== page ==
Grandmaster Jay Sentenced to 7 Years in Prison on Charges Related to Breonna Taylor Protest

The 59-year-old Cincinnati man, legal name John Fitzgerald Johnson, was accused of pointing an AR-15 rifle at two law enforcement officers in 2020.

John Johnson, also known as "Grandmaster Jay" and leader of the NFAC

Image via Getty/Jon Cherry

John Johnson, also known as "Grandmaster Jay" and leader of the NFAC

Grandmaster Jay, the leader of a Black pro-gun activist group, will spend the rest of the decade behind bars. 

The 59-year-old Cincinnati man—legal name John Fitzgerald Johnson—was sentenced to 86 months in prison this week for his actions during a 2020 protest in Kentucky. Johnson, who founded the Not Fucking Around Coalition, was accused of pointing an AR-15 rifle at two federally deputized officers in downtown Louisville, as he and other demonstrators took to the streets demanding justice for Breonna Taylor.

According to local outlets, the NFAC and other participating groups chose to conduct the protests on Kentucky Derby Day, arguing the event should’ve been canceled because authorities had yet to file criminal charges in connection to Taylor’s death. The 26-year-old Black woman was killed in March 2020 during a botched raid on her Louisville apartment.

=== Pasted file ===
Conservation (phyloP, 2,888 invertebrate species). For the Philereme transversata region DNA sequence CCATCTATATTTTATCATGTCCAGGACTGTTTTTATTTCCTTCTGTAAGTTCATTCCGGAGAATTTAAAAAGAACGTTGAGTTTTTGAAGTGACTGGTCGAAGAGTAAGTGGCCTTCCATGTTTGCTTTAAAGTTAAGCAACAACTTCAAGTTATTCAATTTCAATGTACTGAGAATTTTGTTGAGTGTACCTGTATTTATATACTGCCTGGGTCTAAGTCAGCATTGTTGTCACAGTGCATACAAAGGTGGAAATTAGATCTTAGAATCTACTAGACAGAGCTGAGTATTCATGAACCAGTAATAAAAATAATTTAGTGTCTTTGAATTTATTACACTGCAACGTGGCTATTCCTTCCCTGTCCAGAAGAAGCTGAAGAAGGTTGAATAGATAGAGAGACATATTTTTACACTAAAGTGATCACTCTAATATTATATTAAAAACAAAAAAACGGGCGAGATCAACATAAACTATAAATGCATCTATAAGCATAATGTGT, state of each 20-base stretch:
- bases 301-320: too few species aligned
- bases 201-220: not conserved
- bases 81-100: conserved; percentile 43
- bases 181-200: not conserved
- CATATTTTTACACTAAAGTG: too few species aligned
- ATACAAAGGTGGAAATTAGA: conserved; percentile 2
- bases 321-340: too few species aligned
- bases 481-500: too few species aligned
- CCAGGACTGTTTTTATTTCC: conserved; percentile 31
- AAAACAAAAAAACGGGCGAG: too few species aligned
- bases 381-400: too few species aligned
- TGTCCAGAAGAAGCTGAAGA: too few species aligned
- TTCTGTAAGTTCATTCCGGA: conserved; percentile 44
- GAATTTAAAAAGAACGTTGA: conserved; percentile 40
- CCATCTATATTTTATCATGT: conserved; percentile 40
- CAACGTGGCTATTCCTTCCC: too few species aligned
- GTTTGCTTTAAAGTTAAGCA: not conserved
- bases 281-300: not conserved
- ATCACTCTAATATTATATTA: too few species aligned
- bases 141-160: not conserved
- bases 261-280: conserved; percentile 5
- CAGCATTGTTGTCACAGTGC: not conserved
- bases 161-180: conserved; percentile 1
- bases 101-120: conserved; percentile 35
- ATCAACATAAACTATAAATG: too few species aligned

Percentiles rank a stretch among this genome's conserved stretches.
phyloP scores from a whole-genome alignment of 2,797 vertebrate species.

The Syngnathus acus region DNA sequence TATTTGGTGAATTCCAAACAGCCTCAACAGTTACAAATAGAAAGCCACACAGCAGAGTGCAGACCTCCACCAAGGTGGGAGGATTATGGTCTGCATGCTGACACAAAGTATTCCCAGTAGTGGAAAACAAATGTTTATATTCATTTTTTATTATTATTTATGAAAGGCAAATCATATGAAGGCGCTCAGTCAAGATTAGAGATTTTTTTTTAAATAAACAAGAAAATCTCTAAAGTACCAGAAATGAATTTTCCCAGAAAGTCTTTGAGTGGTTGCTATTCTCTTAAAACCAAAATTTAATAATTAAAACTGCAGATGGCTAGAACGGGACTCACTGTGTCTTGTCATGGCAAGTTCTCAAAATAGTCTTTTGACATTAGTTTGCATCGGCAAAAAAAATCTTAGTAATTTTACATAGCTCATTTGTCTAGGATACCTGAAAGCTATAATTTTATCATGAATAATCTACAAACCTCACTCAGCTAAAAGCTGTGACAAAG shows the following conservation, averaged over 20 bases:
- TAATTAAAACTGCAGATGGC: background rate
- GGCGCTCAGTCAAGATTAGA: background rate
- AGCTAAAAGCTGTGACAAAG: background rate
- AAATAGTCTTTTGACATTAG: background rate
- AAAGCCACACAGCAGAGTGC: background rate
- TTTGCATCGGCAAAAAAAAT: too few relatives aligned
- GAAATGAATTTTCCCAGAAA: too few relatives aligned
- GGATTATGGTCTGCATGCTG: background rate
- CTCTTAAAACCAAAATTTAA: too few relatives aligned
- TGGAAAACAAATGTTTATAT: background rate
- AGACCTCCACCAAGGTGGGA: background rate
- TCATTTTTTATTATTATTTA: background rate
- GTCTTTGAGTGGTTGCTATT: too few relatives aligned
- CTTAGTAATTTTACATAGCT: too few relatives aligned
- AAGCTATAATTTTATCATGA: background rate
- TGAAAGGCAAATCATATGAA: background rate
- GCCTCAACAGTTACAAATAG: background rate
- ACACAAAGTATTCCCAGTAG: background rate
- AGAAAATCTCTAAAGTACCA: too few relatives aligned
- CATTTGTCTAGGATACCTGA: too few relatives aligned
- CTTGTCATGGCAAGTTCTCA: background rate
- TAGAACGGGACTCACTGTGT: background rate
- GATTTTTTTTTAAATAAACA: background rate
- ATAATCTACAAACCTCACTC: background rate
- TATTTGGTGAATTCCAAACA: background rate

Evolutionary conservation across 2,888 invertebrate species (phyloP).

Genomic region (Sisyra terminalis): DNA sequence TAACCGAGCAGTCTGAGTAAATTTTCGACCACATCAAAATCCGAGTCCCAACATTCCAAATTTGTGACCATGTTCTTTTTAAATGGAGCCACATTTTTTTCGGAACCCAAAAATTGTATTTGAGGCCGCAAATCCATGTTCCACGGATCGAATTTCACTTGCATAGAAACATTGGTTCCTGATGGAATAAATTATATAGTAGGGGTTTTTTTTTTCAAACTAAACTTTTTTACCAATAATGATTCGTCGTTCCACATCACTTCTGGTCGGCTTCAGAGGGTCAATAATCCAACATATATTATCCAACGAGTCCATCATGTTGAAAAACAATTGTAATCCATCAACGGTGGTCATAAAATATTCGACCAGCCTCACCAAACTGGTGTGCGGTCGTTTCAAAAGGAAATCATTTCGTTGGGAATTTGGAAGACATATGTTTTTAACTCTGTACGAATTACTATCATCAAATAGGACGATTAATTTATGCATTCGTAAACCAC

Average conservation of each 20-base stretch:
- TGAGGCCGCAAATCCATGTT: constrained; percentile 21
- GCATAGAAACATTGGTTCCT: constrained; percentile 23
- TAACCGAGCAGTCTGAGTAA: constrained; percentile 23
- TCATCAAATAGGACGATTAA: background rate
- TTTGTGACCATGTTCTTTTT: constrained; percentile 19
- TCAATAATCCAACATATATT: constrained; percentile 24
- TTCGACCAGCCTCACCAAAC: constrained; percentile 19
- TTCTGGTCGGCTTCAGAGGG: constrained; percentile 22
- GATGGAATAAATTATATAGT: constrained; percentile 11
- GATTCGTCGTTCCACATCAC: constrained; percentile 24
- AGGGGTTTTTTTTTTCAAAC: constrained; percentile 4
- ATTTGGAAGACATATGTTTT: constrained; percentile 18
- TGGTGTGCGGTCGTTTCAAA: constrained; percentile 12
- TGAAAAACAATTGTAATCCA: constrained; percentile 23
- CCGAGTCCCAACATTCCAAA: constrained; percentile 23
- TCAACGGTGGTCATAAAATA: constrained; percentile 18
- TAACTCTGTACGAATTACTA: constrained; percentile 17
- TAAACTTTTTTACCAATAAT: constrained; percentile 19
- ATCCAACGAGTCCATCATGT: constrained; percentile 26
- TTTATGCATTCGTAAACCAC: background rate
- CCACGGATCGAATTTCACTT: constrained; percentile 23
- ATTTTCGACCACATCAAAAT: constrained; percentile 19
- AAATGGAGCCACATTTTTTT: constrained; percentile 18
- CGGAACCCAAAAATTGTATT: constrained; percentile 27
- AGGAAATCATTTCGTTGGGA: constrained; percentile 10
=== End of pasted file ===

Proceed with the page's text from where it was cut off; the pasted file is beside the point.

Back in May, a federal jury convicted Johnson on one count of “assaulting, resisting or impeding” law enforcement, and one count of “brandishing a firearm in relation to a crime of violence.” The 86-month sentence was a little more than the minimum allowed under federal law. He was originally facing up to 27 years in federal prison.

According to the Enquirer, Johnson is ineligible for parole and will have three years of supervised release after completing his seven-year prison sentence.

Johnson spoke to Complex last year about NFAC’s mission, which included “the establishment of an infrastructure that can assist in being the framework for community, self-policing, and the protection of our own communities and our race.”

“We live in a world where racism is appearing to rear its ugly head again the way it did back in the Jim Crow days,” the Army veteran explained. “We didn’t create that. It recreated itself. So it proved to be fertile ground for the creation of the NFAC, the same way it was fertile ground in the ’60s to create the Black Panthers.”

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